GAO: Inadequate Cost Reimbursement Puts Nonprofits at Risk

Nonprofits rarely receive enough money from federal grants to cover the full cost of providing services, a problem that puts many community-based organizations in financial jeopardy, according to an alarming new report from the Government Accountability Office. The report says that despite federal policies allowing nonprofits to retain a share of contract funds for indirect costs, state, and local governments often choose to keep that money for themselves.

The GAO explores cost reimbursement practices related to several different federal grants in different states. Among the key findings:

  • Nonprofits receiving federal grants and contracts can’t count on getting reimbursed for real expenses they incur to provide services for the government in the form of indirect costs like personnel, rent, and utilities. 88% of the nonprofits the GAO examined said they don’t get reimbursed for the full cost of their overhead expenses. Some nonprofits get nothing at all.
  • Amazingly, even though these are federal programs using federal dollars for federal grants, whether a nonprofit gets to recover any (and how much) of its indirect costs depends on how much the state and local governments want to take off the top for themselves. So a nonprofit in one state can recover its full indirect costs, while another nonprofit that happens to be located in a different state may get zero. Federal agencies permit nonprofits to retain a share of contract funds for indirect costs, but state and local governments usually administer the grants, so they get the final say. As a result, practices vary widely and government agencies don’t have to reimburse nonprofits for indirect costs they incur. For one grant program of the federal Department of Health and Human Services, Wisconsin allows nonprofits to be reimbursed up to 14% for indirect expenses, but Maryland doesn’t allow nonprofits to keep anything.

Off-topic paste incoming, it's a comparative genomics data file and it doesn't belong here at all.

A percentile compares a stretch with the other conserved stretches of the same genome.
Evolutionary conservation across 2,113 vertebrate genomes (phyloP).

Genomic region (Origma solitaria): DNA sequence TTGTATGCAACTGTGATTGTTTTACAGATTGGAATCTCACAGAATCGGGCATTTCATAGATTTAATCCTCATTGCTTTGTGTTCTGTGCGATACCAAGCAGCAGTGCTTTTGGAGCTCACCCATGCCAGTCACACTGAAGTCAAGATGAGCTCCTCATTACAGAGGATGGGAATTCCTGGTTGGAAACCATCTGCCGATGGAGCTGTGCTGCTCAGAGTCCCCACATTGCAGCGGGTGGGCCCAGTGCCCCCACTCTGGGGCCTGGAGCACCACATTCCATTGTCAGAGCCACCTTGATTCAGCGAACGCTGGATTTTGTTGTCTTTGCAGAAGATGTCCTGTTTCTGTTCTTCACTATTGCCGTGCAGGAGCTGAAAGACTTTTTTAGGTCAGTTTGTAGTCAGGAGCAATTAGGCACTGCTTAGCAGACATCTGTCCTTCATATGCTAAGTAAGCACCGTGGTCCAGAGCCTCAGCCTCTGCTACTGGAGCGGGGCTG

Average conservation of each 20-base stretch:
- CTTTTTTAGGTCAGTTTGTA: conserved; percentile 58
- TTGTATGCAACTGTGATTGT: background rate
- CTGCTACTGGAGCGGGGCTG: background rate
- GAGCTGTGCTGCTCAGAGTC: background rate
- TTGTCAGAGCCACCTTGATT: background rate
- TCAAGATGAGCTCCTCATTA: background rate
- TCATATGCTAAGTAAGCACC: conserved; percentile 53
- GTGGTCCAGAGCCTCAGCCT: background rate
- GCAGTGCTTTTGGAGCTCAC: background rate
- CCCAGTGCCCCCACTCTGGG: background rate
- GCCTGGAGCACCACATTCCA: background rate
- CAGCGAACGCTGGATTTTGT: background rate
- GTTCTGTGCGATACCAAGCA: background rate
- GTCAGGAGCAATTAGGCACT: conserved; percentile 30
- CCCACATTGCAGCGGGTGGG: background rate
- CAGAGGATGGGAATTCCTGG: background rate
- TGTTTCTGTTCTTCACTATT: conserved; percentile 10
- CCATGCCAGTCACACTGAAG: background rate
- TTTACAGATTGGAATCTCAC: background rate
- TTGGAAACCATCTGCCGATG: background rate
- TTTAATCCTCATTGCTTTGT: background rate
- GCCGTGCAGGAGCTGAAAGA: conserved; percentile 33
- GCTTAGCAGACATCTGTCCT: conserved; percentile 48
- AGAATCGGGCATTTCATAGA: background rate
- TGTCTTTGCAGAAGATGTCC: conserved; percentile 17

• The consequences of inadequate reimbursement are enormous. Nonprofits deprived of funds for overhead expenses may receive as much as 20% less than other organizations performing similar services. The result is often reduced or lower-quality services, staff layoffs, and a desperate scramble for money to fill the gap. The GAO issues a blunt warning: “These challenges potentially limit [nonprofits’] ability to effectively partner with the federal government, can lead to nonprofits providing fewer or lower-quality federal services, and, over the long term, could risk the viability of the sector.”

To read key excerpts from the report, click here.

To read the full report, click here.

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